When it comes to progressive heavy metal, there’s never really been any particular city or region associated with the genre. Seattle had grunge, Los Angeles had glam metal and Nashville is still the country music capital of the world. But prog metal? Seems like those bands can spring up just about anywhere. Even, as it turns out, in Wells, Maine.

The Diapasyn is a prog metal quintet formed in 2012 that indeed hails from Wells. Any band choosing to play in this particular style has to walk a fine line. If the music gets too technical and strays too far into the prog rock side of things, the band can lose its edge and end up sounding more like Yes than Black Sabbath. Stray too far into metal territory, and a band risks scaring off some of its more sensitive fans, or risks burying its technical skills under a blanket of distortion.

The Diapasyn do an admirable job of planting one foot solidly in both the metal and the prog camps with its first album, “Repercussions.” Unfortunately, a thin production takes a bit of the bite out of the metal. And on some of the longer compositions, there’s an occasional loss of focus that takes away from the progressiveness.

Opening track “Question” works well as a calling card, immediately letting listeners know what they’re in for musically. Dream Theatre and late period Rush are the big influences here, and the performances are tight and well executed, particularly that of drummer Leigh Levitt. The opening metallic chords, however, clang when they should crunch, robbing the song of some of its visceral power. Vocalist Lee Ross starts off with a soft croon, but adds power as the song builds toward the first chorus. The guitar solo is particularly satisfying, finally delivering a little bit of that metallic punch we’ve been craving.

“Summer” is a mellower but surprisingly pretty track, anchored by some nice bass work, courtesy of Aaron Wynne. He’s got a flowing style that gives the song a jazzy feel at times. Acoustic guitar from Ross adds a bit of color and depth, but the last two minutes are full-on metal, complete with a bit of guitar harmony from Josh Hayes and Nate Ross.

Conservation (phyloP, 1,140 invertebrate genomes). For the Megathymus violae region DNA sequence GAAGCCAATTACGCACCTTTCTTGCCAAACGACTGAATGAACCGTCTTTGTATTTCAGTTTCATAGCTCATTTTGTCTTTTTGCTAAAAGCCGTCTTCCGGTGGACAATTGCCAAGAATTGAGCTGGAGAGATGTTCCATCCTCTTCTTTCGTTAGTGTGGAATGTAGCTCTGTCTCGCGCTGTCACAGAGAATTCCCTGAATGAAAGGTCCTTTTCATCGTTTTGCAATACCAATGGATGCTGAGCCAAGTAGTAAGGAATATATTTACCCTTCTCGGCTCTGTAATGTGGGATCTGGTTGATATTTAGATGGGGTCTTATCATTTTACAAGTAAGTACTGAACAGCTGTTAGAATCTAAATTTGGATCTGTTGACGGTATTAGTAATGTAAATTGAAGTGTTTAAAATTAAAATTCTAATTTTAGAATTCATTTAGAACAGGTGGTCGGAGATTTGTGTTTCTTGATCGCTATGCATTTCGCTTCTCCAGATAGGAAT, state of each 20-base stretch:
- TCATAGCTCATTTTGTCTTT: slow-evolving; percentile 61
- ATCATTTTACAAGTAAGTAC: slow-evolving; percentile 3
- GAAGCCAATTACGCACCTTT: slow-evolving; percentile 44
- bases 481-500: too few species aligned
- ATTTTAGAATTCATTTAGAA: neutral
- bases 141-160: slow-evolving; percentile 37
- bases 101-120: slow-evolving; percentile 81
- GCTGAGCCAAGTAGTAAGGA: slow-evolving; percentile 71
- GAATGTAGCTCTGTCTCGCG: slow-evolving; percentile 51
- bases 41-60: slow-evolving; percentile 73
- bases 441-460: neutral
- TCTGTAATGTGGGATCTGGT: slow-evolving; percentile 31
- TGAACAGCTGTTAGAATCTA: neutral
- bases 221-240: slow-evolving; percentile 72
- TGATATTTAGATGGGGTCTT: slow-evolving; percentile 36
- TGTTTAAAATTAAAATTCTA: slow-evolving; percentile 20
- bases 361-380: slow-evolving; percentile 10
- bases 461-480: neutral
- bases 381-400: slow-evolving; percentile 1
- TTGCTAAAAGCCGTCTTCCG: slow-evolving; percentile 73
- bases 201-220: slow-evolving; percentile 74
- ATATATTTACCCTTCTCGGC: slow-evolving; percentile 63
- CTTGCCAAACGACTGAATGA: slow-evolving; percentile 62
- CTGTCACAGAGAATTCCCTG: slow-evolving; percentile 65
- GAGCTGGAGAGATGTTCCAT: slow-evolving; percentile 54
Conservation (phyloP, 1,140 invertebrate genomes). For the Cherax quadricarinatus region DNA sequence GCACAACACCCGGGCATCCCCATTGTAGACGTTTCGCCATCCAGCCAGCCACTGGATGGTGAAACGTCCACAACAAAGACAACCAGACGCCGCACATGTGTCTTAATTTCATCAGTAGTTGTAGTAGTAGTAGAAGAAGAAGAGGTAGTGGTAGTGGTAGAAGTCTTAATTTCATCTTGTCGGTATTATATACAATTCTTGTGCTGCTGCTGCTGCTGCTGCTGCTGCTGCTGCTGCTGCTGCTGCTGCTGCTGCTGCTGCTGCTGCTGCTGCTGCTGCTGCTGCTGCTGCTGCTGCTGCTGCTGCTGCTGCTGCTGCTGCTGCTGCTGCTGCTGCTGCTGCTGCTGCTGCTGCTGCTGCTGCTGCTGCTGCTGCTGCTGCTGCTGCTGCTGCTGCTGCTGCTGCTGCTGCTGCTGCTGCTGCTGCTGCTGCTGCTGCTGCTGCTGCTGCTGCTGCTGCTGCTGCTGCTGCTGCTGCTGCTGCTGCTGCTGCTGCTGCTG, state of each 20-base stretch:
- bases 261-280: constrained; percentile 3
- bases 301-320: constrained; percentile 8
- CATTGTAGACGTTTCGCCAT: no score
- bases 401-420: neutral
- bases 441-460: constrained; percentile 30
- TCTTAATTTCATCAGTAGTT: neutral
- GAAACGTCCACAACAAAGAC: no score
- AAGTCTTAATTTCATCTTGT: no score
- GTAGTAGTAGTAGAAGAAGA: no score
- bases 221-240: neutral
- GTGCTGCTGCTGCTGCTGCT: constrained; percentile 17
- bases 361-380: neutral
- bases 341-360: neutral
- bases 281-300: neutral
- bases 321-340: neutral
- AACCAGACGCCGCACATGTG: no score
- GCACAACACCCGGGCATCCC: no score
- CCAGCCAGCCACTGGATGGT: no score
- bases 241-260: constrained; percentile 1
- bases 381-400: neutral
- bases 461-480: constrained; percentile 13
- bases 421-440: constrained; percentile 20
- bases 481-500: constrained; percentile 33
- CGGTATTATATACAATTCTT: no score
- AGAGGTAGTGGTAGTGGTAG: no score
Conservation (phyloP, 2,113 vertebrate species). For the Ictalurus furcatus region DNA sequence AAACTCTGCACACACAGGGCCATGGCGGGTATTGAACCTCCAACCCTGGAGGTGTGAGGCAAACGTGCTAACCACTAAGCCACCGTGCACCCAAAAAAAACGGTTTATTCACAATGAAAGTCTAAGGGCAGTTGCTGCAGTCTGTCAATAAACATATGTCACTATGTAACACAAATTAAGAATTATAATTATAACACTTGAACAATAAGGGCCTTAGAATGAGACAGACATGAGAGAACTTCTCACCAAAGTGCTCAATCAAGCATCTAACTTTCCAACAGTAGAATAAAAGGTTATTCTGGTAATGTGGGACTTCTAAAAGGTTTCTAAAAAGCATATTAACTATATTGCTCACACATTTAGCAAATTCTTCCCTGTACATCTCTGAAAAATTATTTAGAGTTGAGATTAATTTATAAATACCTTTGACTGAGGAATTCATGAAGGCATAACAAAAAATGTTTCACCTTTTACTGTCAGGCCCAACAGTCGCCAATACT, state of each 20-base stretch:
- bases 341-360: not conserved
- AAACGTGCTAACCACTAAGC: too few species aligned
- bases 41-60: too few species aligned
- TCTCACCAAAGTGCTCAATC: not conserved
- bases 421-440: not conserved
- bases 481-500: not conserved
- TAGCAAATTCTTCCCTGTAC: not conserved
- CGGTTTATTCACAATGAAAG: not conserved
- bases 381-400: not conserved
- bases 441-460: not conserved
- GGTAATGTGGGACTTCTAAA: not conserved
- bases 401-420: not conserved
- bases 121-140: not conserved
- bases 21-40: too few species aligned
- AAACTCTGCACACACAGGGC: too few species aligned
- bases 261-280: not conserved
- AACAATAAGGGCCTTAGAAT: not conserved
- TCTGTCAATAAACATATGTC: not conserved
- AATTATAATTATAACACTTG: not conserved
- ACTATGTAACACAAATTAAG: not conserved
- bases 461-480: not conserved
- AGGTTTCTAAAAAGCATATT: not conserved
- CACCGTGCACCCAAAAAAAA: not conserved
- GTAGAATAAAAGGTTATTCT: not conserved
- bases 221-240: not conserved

Clocking in at over nine minutes, “Torpedo” is the longest track on the album. With multiple solos and plenty of time changes (including a brief foray into speed metal around the four minute mark), this is the song that will appeal most to prog metal fans. It’s similar to mid-period Fates Warning, and a bit of echo on Lee Ross’ vocals as she harmonizes with herself toward the end adds a nice ethereal touch.


Some odd and frankly distracting percussion clatter hampers “Father,” but drummer Levitt redeems himself later on with some terrific double-kick drum work. However, toward the end of the song the band seems to lose a bit of focus. It’s as if Ross is struggling with finding the proper placement for her vocals in the arrangement. It doesn’t help that she has to compete with some complex but unnecessary drum fills.

The most satisfyingly metallic track on the album is “Goodboy.” The song gallops along at an exhilarating Iron Maiden-esque pace for much of its eight-plus minutes, with some mellow interludes once again showcasing Ross’ softer croon. Juxtaposed against the aggressive riffs, the quiet moments add a little breathing room, the band making good use of light and dark shades here. Still, while one can clearly hear all the instruments in the mix, bringing the guitars to the fore just a bit more could have given the song a little more heft.

First albums are rarely perfect, and “Repercussions” is no exception. Certainly the excesses of prog metal aren’t for everyone. Still, the seeds of something pretty interesting have been sewn here. The members of The Diapasyn are already skilled musicians. With a little tightening up here and there and some minor production tweaks, the band’s next release could turn out to be something special.

And who knows? If the band continues to develop its sound and gains enough of a following, Wells might just turn out to be the new progessive metal hotbed!

Check in with The Diapasyn on Facebook, and stream the album at diapasyn.bandcamp.com/album/repercussions.

Rick Johnson is a freelance writer and radio host from Westbrook. He can be contacted at:


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